Hypertension is another term used to describe high blood pressure. High blood pressure can lead to:
You are more likely to have high blood pressure as you get older. This is because your blood vessels become stiffer as you age. When that happens, your blood pressure goes up.
If your blood pressure is high, you need to lower it and keep it under control. Your blood pressure reading has 2 numbers. One or both of these numbers can be too high.
The above blood pressure numbers are goals that most experts agree on for most people. For people age 60 years and above, some health care providers recommend a blood pressure goal of 150/90. Your provider will consider how these goals apply to you specifically.
Many medicines can help you control your blood pressure. Your provider will:
Older adults tend to take more medicines and this puts them at greater risk for harmful side effects. One side effect of blood pressure medicine is an increased risk for falls. When treating older adults, blood pressure goals need to be balanced against medicine side effects.
In addition to taking medicine, you can do many things to help control your blood pressure. Some of these include:
Your provider can help you find programs for losing weight, stopping smoking, and exercising. You can also get a referral to a dietitian from your provider. The dietitian can help you plan a diet that is healthy for you.
Your blood pressure can be measured at many places, including:
Your provider may ask you to keep track of your blood pressure at home. Make sure you get a good quality, well-fitting home device. It is best to have one with a cuff for your arm and a digital readout. Practice with your provider to make sure you are taking your blood pressure correctly.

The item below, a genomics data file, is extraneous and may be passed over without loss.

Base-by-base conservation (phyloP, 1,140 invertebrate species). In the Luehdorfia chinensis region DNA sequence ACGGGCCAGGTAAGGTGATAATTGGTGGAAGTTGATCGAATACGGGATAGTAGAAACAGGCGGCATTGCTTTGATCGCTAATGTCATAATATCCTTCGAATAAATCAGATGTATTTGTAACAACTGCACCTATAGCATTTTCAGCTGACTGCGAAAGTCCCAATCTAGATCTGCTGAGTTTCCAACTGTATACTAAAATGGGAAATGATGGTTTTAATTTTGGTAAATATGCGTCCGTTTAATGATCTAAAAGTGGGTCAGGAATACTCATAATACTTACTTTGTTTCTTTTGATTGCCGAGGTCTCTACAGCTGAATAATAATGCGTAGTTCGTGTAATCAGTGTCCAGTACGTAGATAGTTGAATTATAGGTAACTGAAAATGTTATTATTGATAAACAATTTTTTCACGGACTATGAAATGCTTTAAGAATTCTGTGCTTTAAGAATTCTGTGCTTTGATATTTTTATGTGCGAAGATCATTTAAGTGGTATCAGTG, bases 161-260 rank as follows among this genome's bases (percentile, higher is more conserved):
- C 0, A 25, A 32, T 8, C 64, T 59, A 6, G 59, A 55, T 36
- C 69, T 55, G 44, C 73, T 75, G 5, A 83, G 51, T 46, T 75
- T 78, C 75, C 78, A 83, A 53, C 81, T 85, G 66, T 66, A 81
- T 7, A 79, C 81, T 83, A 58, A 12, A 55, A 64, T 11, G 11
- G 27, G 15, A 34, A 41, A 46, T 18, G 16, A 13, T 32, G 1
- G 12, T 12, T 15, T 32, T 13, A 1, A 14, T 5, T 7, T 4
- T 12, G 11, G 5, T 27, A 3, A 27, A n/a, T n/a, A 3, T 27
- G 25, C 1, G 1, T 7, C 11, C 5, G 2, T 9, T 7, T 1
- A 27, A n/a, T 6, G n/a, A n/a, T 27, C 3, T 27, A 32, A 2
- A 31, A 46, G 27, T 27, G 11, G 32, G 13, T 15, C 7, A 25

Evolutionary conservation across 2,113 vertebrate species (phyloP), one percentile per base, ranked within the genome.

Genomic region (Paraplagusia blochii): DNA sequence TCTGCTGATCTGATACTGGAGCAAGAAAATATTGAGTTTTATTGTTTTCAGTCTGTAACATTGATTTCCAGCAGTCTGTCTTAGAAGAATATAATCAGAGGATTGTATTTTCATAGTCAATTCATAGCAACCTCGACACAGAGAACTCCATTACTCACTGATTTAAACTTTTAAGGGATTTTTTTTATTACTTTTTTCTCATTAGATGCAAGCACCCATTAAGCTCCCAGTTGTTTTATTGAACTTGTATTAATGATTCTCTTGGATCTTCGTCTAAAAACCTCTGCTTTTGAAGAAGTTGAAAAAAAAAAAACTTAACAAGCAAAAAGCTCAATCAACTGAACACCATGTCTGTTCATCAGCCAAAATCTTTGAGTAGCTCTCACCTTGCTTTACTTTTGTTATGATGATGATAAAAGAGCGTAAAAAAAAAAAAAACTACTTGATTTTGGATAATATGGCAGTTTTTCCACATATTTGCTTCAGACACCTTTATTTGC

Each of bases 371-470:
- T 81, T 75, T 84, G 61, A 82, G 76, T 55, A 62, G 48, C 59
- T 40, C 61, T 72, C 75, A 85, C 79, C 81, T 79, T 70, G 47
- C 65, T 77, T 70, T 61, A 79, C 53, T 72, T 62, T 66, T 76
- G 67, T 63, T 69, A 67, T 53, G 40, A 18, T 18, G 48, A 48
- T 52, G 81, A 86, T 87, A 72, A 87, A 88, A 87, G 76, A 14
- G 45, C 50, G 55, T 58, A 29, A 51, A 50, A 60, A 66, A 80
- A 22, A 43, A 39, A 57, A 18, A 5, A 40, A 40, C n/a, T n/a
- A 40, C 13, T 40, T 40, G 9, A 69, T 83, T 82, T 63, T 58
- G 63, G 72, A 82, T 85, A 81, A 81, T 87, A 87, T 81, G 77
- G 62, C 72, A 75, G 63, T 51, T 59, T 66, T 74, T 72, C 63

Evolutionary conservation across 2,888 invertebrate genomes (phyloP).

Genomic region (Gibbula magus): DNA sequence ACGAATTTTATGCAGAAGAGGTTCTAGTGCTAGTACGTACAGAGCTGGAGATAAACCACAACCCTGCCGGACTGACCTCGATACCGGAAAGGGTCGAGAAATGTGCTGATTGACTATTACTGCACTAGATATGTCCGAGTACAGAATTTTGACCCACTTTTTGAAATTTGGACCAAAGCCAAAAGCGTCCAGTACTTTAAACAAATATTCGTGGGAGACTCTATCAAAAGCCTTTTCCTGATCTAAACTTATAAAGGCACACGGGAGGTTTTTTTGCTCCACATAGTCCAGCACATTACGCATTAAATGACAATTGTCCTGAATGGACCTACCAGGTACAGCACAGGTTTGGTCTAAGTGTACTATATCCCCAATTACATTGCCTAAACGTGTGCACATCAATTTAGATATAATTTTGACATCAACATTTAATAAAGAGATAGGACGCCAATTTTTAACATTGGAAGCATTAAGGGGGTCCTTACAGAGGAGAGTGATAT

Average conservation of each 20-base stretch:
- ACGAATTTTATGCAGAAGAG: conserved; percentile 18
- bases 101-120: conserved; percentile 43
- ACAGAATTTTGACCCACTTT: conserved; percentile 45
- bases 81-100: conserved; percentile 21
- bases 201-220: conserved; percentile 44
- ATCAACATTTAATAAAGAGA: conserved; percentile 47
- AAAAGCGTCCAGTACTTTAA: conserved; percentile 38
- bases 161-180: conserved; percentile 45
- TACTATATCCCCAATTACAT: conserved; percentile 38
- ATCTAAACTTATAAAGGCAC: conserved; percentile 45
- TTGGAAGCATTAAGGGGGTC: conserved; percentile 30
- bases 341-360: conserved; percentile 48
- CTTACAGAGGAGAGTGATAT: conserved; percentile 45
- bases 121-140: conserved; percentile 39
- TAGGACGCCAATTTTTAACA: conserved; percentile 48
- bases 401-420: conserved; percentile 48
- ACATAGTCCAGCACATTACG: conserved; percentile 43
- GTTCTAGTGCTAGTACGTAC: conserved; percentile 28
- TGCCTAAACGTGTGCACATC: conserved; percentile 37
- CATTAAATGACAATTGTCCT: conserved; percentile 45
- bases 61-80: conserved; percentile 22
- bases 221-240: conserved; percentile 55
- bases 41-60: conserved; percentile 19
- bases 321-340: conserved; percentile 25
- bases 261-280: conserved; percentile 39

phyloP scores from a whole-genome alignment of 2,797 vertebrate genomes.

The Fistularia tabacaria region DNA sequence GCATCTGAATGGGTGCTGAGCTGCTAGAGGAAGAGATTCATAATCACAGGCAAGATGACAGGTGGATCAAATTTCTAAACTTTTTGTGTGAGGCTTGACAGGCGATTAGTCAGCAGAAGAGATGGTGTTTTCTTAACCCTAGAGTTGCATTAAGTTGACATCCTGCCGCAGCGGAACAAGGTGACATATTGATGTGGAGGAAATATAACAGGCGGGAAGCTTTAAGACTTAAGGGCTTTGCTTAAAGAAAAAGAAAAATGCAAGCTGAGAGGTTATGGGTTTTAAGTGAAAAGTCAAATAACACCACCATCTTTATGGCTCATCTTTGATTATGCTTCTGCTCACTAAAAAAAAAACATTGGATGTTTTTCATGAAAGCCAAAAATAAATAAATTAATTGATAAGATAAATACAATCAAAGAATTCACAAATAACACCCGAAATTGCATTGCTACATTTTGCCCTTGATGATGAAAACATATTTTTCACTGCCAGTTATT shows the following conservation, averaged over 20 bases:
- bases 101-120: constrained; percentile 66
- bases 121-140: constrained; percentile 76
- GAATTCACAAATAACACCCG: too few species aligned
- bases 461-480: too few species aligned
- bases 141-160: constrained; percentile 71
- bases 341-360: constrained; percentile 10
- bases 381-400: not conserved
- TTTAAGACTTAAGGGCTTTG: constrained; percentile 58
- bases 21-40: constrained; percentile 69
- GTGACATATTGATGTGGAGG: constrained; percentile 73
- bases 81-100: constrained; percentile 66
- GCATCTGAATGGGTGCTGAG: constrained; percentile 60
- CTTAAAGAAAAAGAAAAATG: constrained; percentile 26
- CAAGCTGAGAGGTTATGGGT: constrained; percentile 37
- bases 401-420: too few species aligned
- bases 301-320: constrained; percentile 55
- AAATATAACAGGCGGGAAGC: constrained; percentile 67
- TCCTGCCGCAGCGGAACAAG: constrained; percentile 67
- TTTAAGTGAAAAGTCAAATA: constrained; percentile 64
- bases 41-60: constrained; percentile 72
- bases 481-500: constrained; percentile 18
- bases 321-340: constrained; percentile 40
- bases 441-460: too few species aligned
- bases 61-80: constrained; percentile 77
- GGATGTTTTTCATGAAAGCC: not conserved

It is normal for your blood pressure to be different at different times of the day.
It is most often higher when you are at work. It drops slightly when you are at home. It is most often lowest when you are sleeping.
Your provider will give you a physical exam and check your blood pressure often. With your provider, establish a goal for your blood pressure.
If you monitor your blood pressure at home, keep a written record. Bring the results to your clinic visit.
Call your provider if your blood pressure goes well above your normal range.
Also call if you have any of the following symptoms:
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Review Date: 6/25/2020
Reviewed By: Micaela Iantorno, MD MSc FAHA RPVI, Interventional Cardiologist at Mary Washington Hospital Center, Fredericksburg, VA. Also reviewed by David Zieve, MD, MHA, Medical Director, Brenda Conaway, Editorial Director, and the A.D.A.M. Editorial team.
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